The Journal of Asian Studies, where I am an advising editor, published a photo I took on its cover of its most recent issue.
It’s an image an image that I took in May, 2008 from a bridge overlooking the Sai River, which sits between Thailand and Myanmar. On the right are bustling tourist and trinket shops in the Thai city of Mae Sai. On the left are hollowed out buildings of the Myanmar city of Tachilek. You can cross the border from Thailand into Myanmar by foot by paying US$10 or 500 Thai Baht and leaving your passport with Myanmar officials until you re-enter Thailand.
Well, actually, this year in Asia, I also went to Turkey. Asia-esque but not quite Asia. A lot of peoople have been asking me about my trip. Here’s a quick summary. Turn on the info for titles and captions.
In the last days of the Olympics, neighbors in Sanyuanli and residents of the Clifford Estates left their televisions on so that the final matches and last medal ceremonies set the backdrops of their daily lives.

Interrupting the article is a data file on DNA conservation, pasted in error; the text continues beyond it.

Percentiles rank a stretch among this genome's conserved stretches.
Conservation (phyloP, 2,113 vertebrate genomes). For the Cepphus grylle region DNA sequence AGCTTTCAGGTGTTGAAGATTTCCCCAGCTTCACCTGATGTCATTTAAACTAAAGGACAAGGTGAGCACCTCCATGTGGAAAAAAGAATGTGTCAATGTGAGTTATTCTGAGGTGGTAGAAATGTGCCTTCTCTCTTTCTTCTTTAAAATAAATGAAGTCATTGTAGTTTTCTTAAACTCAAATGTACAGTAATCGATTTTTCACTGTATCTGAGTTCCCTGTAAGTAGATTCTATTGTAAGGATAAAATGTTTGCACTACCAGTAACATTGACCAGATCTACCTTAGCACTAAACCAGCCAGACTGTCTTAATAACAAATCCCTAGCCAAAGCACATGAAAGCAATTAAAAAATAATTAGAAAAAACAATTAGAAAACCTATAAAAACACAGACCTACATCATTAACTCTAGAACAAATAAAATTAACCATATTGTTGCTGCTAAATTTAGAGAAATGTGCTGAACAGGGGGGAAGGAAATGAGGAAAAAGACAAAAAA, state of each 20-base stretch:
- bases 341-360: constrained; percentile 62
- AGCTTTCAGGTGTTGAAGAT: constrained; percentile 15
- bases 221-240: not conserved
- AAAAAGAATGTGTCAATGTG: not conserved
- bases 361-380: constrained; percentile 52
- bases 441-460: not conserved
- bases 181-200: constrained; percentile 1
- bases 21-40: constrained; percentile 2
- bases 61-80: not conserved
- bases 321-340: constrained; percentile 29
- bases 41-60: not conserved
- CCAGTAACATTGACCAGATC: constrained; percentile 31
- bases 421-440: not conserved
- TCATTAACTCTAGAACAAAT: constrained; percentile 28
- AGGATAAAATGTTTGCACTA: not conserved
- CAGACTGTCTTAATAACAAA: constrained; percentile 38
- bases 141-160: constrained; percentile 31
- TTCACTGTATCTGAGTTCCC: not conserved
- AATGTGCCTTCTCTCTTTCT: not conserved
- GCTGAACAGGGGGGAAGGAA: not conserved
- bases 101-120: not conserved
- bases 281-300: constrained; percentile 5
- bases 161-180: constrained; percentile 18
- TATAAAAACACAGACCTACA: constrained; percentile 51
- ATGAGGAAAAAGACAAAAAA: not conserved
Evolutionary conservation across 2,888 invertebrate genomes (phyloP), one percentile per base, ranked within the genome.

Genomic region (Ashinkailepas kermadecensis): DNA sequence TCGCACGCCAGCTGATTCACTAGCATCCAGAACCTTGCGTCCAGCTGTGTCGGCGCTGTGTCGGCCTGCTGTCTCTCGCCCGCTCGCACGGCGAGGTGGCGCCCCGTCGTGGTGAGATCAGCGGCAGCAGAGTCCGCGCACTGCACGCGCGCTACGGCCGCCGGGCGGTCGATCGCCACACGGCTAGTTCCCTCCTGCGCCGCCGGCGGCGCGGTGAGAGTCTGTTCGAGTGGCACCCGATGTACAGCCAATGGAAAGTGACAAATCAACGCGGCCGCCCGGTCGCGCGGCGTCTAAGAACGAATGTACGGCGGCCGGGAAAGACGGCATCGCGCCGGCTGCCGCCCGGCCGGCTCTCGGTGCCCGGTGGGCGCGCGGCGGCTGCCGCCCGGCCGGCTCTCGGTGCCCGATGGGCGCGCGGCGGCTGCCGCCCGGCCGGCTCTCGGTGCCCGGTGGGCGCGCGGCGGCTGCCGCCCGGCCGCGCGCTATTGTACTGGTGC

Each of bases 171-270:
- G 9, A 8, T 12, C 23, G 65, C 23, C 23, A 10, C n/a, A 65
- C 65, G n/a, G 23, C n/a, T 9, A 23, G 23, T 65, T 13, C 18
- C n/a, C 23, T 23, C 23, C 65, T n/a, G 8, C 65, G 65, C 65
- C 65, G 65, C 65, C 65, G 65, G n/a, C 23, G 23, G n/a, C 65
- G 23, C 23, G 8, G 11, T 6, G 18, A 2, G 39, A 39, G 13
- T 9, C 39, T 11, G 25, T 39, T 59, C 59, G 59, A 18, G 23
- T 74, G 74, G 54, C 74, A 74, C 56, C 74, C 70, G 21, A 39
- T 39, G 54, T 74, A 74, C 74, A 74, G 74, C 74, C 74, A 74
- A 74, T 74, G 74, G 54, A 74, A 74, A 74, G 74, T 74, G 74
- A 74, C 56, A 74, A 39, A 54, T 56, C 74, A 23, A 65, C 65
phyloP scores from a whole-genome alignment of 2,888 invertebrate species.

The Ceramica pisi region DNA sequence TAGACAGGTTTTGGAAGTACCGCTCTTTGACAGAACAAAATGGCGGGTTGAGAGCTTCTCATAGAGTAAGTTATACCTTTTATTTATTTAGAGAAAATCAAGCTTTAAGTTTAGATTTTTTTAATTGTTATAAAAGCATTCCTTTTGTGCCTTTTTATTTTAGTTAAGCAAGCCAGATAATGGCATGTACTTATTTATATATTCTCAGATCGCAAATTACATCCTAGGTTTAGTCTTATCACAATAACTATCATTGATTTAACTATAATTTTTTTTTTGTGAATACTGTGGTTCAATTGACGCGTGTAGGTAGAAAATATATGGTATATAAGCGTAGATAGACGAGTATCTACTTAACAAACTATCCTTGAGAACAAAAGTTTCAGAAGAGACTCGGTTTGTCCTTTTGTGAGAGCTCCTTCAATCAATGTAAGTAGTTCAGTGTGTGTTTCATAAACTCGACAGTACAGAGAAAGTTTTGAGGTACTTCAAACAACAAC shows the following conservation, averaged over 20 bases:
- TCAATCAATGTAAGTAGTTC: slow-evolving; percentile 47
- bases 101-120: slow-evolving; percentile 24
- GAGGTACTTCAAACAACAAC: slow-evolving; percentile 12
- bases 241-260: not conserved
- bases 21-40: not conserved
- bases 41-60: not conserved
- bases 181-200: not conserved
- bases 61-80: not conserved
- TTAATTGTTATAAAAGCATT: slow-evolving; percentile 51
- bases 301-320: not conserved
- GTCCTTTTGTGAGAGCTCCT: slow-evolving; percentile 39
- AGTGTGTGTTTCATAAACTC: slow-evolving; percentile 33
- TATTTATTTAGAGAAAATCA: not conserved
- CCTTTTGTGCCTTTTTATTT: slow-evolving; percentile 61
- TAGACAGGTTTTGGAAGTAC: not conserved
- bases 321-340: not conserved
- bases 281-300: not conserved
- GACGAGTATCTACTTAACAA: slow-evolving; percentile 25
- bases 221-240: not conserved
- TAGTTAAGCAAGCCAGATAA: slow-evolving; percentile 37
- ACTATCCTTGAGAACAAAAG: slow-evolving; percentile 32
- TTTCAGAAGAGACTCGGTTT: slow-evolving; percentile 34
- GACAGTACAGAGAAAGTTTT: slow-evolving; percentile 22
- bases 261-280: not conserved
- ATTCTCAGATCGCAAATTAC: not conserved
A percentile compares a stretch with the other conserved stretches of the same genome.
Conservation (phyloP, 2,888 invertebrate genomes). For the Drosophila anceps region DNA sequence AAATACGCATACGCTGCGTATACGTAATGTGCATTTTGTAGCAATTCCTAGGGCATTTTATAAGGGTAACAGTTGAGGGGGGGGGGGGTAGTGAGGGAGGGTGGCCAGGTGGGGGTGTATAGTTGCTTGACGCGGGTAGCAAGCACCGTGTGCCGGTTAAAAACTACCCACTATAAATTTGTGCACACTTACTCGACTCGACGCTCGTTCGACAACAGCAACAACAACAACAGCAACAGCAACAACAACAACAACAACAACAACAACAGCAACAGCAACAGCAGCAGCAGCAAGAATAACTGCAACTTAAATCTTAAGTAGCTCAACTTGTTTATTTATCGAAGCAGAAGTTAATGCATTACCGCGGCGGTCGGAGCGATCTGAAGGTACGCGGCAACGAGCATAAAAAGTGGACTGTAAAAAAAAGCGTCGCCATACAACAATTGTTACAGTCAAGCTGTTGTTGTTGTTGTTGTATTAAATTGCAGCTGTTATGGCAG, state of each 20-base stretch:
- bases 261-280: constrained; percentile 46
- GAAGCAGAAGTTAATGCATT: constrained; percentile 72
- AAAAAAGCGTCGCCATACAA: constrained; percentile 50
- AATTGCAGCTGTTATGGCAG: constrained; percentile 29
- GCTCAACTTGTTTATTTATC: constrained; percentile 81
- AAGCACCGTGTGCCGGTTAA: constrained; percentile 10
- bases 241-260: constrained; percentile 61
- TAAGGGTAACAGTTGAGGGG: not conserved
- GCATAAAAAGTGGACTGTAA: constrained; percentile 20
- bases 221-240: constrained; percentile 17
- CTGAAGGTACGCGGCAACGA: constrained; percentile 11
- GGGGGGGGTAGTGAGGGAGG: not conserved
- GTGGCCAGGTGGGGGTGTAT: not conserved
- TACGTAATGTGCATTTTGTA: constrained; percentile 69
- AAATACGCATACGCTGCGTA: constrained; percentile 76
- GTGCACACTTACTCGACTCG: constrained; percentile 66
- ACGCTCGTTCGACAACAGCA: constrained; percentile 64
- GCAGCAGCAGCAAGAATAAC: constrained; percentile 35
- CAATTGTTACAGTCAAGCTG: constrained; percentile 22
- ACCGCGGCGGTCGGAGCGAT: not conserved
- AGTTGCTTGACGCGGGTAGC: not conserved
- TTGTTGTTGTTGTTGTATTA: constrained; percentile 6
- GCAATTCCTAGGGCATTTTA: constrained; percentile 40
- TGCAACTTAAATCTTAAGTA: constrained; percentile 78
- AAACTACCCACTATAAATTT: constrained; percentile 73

The neighborhoods are similar in many ways. They both sit on the edges of the megacity of Guangzhou. The people who live in Sanyuanli and the Clifford Estates seem to enjoy their ways of life, and exhibit pride in the place where they live. They point browsing visitors to their most cherished monuments — for Sanyuanli, a monument to their victory over the British in an 1841 battle of the Opium War, and for Clifford Estate, the multimillion dollar condominiums that line a beautiful lakeside walk. Which, of course, hints at the two neighborhood’s obvious differences.
Sanyuanli is an upward-growing urban slum, where small businesses line small alleyways and families crowd the upper levels of precarious housing. It’s called a “shake hands village,” where the buildings are so close together that neighbors can shake hands just by reaching out their windows. Clifford Estate is a sprawling and modern development, a gated community for retirees from Hong Kong and upwardly mobile families in China. It’s home to Clifford markets and Clifford restaurants and its own internal shuttle service system.
Here are these neighborhoods in pictures.
Thanks to my little bridge to China, Jacky Peng, and my road tripping companion, Anka Lee, for giving me entree into these neighborhoods.